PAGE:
At a press conference in Djibouti, Sheikh Sharif Sheikh Ahmed, Chairman of the Alliance for the Re-liberation of Somalia (ARS), hinted at problems originating from Eritrea´s involvement in the ARS; the foreign involvement is said to have turned some of the alliance members against the rest.
This development was already expected; Eritrea has developed relations with several political organizations and liberation fronts from neighboring countries, Sudan, Abyssinia, and Somalia. In a way, Eritrea helps the struggle for national liberation of various tyrannized nations, notably the Oromos and the Ogadenis, and in the case of Somalia, the fight for pacification and reunification.
However, one must understand beforehand that for Eritrea there are national interests that come first, before those of the Oromos, the Ogadenis or the Somalis. As in every similar case, a foreign help has always its own limits.
To some extent the help offered by a foreign country to a liberation front has its advantages and its disadvantages at the same time. They all emanate from the real needs of the country in question.
Certainly, Eritrea helped last August and September the various Somali formations shape a new force, the Alliance for the Re-liberation of Somalia. But Eritrea´s help is conditioned by the conflict with Abyssinia.
Whereas a strong Somali opposition against tyrant Zenawi´s criminal thugs, who impersonate a national army, is most welcome in Asmara, as it obliges Zenawi to keep more soldiers in the Somali South and thus to limit the scope of operations in the Eritrean warfront, the possibility of a Somali roadmap, an agreement of all the Somali political organizations for the forthcoming elections, the departure of the ´Ethiopian´ army from Somalia, and the pacification and reunification of Somalia are all negative developments for Asmara.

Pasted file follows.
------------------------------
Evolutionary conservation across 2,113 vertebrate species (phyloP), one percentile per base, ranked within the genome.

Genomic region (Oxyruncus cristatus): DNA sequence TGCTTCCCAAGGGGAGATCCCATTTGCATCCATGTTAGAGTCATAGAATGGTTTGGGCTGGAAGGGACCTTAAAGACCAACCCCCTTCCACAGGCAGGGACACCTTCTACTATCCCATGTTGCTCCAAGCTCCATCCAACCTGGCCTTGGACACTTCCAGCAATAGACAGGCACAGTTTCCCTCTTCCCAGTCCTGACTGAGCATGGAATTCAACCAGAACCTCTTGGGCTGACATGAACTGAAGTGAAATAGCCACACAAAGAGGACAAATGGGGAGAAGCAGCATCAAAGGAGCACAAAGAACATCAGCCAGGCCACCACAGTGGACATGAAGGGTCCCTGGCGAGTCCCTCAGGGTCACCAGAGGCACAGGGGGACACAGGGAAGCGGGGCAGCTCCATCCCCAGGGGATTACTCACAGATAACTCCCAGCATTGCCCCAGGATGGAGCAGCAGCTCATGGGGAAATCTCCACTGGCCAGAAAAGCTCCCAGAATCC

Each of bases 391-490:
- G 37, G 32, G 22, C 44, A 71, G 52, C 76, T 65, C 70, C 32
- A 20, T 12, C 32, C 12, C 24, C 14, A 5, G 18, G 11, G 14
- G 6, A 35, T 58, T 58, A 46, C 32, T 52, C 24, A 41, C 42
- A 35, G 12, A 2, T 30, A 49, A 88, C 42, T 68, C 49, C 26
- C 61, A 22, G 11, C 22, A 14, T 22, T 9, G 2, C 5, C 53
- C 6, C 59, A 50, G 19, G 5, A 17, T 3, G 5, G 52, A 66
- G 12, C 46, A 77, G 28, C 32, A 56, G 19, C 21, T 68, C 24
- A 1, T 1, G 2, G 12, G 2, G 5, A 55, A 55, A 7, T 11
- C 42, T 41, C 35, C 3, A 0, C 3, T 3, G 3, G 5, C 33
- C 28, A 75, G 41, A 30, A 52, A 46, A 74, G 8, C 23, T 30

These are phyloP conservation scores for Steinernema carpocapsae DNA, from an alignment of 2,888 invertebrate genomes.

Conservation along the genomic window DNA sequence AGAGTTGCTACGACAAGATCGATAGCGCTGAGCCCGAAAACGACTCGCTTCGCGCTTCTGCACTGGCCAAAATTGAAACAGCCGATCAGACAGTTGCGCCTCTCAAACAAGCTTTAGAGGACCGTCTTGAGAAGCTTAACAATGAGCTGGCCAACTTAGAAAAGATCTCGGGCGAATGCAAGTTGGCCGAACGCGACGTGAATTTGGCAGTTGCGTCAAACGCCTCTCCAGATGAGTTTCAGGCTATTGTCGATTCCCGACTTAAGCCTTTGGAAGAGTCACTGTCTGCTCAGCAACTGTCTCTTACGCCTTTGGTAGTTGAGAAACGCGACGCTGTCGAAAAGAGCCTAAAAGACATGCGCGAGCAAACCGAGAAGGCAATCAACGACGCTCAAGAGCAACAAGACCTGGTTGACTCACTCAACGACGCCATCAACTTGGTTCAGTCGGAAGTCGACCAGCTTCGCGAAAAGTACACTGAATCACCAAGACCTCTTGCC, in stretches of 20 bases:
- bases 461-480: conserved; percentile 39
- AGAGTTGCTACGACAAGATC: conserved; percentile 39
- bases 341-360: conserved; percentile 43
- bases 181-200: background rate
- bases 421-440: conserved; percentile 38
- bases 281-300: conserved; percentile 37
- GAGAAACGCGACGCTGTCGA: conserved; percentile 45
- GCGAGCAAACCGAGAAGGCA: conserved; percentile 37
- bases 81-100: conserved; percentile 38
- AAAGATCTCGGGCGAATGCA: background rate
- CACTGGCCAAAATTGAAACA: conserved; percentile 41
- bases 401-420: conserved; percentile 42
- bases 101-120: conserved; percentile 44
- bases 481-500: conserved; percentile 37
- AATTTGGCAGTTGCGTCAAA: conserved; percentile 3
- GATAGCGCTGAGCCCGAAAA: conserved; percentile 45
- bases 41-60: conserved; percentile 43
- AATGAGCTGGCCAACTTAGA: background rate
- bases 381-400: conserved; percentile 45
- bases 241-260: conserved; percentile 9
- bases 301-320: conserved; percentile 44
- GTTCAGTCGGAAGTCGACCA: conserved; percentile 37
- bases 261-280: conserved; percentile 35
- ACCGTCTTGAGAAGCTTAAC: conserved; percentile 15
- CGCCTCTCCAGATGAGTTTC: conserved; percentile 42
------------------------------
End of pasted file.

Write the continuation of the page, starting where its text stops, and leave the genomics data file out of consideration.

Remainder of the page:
It is easily understandable that with the Abyssinian soldiers removed from Somalia, Zenawi will have the opportunity to transfer his soldiers to the front against Eritrea. It is easy to realize that Asmara would never be enthusiastic with the idea.
This development may look negative for ARS, but in fact it is not. From the first view, an eventual split of the Alliance for the Re-liberation of Somalia would look as an extra Somali division and subdivision. In fact, this division could help.
If the Eritrean infiltration pulls some members of the alliance to positions of intransigence and refusal of any negotiation with the TFG and the other political forces of the country, the main part will follow Sheikh Sharif Sheikh Ahmed. Thus, he will become apparently the central figure in the Somali political spectrum, having on his left side the intransigent and extremist groups and on his right side the various formations of typically westernized Somalis of the Diaspora.